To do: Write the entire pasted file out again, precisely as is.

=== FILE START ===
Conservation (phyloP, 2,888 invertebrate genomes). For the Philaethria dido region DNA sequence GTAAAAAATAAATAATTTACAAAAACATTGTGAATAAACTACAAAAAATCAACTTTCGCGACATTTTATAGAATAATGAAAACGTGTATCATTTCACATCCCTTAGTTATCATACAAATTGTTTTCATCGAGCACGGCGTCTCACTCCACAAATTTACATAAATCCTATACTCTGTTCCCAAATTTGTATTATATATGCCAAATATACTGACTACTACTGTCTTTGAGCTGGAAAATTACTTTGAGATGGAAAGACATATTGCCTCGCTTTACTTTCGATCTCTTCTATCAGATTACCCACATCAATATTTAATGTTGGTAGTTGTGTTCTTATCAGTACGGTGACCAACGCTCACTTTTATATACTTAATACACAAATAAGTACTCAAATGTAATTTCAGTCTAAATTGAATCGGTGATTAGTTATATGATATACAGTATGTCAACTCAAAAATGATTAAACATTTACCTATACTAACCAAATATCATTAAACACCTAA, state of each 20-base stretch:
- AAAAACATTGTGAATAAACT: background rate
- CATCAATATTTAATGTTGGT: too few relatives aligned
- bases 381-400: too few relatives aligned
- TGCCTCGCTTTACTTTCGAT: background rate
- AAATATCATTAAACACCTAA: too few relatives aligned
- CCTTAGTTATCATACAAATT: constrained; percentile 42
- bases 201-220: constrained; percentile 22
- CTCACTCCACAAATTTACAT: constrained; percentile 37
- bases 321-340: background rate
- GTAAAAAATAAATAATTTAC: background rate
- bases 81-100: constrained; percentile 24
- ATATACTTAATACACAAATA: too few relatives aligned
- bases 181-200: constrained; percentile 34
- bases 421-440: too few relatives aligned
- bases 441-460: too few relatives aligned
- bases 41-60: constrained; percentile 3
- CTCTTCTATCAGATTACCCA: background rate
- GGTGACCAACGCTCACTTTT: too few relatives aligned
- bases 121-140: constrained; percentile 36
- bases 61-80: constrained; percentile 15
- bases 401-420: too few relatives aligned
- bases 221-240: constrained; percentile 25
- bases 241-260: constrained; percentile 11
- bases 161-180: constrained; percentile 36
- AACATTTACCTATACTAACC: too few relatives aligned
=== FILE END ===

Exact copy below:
Conservation (phyloP, 2,888 invertebrate genomes). For the Philaethria dido region DNA sequence GTAAAAAATAAATAATTTACAAAAACATTGTGAATAAACTACAAAAAATCAACTTTCGCGACATTTTATAGAATAATGAAAACGTGTATCATTTCACATCCCTTAGTTATCATACAAATTGTTTTCATCGAGCACGGCGTCTCACTCCACAAATTTACATAAATCCTATACTCTGTTCCCAAATTTGTATTATATATGCCAAATATACTGACTACTACTGTCTTTGAGCTGGAAAATTACTTTGAGATGGAAAGACATATTGCCTCGCTTTACTTTCGATCTCTTCTATCAGATTACCCACATCAATATTTAATGTTGGTAGTTGTGTTCTTATCAGTACGGTGACCAACGCTCACTTTTATATACTTAATACACAAATAAGTACTCAAATGTAATTTCAGTCTAAATTGAATCGGTGATTAGTTATATGATATACAGTATGTCAACTCAAAAATGATTAAACATTTACCTATACTAACCAAATATCATTAAACACCTAA, state of each 20-base stretch:
- AAAAACATTGTGAATAAACT: background rate
- CATCAATATTTAATGTTGGT: too few relatives aligned
- bases 381-400: too few relatives aligned
- TGCCTCGCTTTACTTTCGAT: background rate
- AAATATCATTAAACACCTAA: too few relatives aligned
- CCTTAGTTATCATACAAATT: constrained; percentile 42
- bases 201-220: constrained; percentile 22
- CTCACTCCACAAATTTACAT: constrained; percentile 37
- bases 321-340: background rate
- GTAAAAAATAAATAATTTAC: background rate
- bases 81-100: constrained; percentile 24
- ATATACTTAATACACAAATA: too few relatives aligned
- bases 181-200: constrained; percentile 34
- bases 421-440: too few relatives aligned
- bases 441-460: too few relatives aligned
- bases 41-60: constrained; percentile 3
- CTCTTCTATCAGATTACCCA: background rate
- GGTGACCAACGCTCACTTTT: too few relatives aligned
- bases 121-140: constrained; percentile 36
- bases 61-80: constrained; percentile 15
- bases 401-420: too few relatives aligned
- bases 221-240: constrained; percentile 25
- bases 241-260: constrained; percentile 11
- bases 161-180: constrained; percentile 36
- AACATTTACCTATACTAACC: too few relatives aligned